Lab-grown fish chunks could feed space travelers
(CNN) -- Cooking up ways to feed explorers on long trips in space, scientists have coaxed chunks of fish meat to grow in the laboratory.
The technique could lead to the production of copious amounts of protein for consumption without the messy and involved business of killing fish or livestock.
"This could save you having to slaughter animals for food," said Morris Benjaminson, a bioengineer and the leader of the NASA-funded project.
For the experiment, Benjaminson and colleagues sliced up muscle from large goldfish and placed them in a vat of nutrient-rich liquid. Within a week, the fish nuggets had become 16 percent bigger.
Last year, scientists in Germany had devised an artificial environment that could be used to raise fish for consumption in space.
But live animals generate biological waste, and slaughter on a spaceship would be a complicated affair. By growing just edible muscle, Benjaminson's breakthrough eliminates those steps altogether.
What about the taste? NASA hopes such quirky culinary creations make meals more palatable to deep space travelers, who would likely tire of the dull tubes of goo and freeze-dried chow that dominate contemporary space cuisine.
After frying the chunks in a sauce of olive oil, garlic, lemon and pepper, the team presented their creation to fellow staffers at Touro College in New York.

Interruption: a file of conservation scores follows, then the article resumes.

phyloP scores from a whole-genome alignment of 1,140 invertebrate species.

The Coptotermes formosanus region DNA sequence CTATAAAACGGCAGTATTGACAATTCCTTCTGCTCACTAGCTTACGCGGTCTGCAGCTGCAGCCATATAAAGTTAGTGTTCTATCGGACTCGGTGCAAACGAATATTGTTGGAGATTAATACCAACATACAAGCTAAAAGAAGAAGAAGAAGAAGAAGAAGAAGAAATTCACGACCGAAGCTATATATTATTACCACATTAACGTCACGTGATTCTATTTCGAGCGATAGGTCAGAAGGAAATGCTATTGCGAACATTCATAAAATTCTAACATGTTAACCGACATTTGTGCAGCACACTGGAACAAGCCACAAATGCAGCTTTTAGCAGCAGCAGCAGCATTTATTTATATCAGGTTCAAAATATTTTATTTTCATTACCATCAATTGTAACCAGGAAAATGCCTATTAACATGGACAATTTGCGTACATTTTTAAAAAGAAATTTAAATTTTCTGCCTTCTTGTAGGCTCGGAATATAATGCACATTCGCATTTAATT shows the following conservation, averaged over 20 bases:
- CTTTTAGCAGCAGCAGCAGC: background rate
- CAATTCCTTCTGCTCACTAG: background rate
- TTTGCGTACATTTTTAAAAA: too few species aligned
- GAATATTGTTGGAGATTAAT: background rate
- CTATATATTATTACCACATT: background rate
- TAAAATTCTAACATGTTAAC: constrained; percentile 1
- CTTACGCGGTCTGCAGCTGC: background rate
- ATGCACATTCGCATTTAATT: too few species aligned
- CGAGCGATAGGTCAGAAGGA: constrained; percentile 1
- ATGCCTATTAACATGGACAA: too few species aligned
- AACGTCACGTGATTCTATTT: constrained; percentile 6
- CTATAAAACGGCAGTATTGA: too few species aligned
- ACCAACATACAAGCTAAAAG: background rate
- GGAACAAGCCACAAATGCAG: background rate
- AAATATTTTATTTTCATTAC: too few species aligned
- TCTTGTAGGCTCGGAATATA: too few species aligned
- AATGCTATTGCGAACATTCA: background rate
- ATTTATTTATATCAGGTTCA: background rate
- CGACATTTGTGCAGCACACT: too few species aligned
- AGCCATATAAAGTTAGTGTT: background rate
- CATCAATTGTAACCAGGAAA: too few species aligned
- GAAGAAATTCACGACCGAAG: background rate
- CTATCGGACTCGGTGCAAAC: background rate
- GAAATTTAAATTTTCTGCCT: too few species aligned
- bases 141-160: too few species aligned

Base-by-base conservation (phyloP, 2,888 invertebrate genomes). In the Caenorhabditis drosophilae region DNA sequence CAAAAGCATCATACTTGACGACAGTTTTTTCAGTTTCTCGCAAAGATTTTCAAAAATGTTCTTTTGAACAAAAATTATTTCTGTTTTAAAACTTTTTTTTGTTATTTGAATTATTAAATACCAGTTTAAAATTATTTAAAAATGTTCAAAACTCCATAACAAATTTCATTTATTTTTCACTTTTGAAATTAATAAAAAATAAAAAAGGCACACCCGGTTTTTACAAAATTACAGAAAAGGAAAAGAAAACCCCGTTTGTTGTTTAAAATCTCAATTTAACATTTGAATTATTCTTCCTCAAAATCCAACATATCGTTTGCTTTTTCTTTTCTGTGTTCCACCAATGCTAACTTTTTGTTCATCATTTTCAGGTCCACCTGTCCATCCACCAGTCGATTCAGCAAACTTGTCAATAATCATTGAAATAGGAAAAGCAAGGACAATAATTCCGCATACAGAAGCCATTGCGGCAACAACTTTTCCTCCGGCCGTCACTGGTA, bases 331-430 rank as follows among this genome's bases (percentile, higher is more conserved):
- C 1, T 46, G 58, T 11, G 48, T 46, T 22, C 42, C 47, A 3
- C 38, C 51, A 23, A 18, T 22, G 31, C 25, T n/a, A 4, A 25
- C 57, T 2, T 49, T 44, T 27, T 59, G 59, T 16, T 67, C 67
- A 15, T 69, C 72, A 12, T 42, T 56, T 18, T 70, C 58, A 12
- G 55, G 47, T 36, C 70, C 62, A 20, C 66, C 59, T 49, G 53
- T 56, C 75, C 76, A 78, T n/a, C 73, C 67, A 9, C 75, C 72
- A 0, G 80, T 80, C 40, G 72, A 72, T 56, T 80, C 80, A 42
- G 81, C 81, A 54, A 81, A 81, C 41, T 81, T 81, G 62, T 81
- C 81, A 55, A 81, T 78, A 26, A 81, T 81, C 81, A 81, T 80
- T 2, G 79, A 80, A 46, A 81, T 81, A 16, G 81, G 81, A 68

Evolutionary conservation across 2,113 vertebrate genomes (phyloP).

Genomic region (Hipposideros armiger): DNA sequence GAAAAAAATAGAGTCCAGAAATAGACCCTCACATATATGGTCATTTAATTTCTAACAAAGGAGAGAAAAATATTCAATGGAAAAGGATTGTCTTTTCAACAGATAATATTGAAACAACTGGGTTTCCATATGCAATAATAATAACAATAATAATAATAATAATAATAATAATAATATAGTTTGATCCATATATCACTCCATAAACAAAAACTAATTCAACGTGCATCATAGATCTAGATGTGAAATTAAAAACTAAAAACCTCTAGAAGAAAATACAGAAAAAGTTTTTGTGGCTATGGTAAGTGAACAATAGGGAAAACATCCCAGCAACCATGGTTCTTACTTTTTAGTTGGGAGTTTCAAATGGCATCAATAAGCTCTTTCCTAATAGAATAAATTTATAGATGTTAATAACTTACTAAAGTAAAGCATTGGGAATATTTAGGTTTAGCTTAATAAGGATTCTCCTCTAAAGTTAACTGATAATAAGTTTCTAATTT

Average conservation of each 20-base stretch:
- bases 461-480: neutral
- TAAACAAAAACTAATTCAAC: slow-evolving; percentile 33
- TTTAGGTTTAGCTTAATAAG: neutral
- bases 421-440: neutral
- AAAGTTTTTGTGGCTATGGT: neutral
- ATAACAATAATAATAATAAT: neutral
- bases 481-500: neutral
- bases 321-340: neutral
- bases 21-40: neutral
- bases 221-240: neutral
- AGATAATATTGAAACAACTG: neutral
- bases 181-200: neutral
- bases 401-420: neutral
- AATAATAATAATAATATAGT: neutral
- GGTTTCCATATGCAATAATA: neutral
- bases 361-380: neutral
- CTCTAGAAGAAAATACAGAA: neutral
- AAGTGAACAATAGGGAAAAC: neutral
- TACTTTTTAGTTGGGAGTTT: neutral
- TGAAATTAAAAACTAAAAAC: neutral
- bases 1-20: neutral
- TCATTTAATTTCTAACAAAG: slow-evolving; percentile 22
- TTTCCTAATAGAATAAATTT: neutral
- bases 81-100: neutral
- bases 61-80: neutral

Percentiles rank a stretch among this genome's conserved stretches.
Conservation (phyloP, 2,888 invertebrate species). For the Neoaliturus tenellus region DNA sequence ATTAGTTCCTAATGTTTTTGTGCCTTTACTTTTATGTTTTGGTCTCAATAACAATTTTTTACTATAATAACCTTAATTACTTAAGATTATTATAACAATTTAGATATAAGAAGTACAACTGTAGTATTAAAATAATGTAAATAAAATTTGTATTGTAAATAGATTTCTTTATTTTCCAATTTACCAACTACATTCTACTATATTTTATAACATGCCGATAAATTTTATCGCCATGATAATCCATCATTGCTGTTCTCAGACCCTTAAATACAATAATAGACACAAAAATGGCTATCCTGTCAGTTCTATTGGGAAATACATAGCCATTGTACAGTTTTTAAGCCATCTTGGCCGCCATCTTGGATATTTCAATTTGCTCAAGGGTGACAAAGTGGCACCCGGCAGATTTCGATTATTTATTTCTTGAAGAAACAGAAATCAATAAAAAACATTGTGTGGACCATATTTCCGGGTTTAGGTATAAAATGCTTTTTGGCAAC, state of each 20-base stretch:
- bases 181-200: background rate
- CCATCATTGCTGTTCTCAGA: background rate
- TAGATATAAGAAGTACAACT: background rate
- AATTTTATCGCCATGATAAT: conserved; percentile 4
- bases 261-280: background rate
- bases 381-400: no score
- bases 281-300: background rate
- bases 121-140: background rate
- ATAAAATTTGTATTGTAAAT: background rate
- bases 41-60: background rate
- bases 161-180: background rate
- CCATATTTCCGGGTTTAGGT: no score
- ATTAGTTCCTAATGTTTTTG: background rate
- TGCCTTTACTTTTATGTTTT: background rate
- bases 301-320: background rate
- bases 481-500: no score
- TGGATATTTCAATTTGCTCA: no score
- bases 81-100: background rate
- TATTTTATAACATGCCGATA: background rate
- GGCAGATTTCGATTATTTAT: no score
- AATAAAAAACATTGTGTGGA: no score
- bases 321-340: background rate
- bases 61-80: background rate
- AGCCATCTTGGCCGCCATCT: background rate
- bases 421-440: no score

"They said it looked like fish and smelled like fish, but they didn't go as far as tasting it," Benjaminson said in a statement.
The U.S. Food and Drug Administration must approve the mutant meat before people can legally consume it, according to NewScientist.com, which first reported on it on Wednesday.
Benjaminson would like to develop an appetizing laboratory serum in which to grow pieces of fish or chicken and beef. An extract of mushroom kept samples alive for awhile, but the chunks did not gain any mass.
He acknowledges that some diners might consider the current concoction unappetizing: fetal bovine serum, which is extracted from the blood of unborn calves. The liquid is a staple food for hungry cells in lab experiments. But there are concerns that the substance might transmit mad cow disease to humans.
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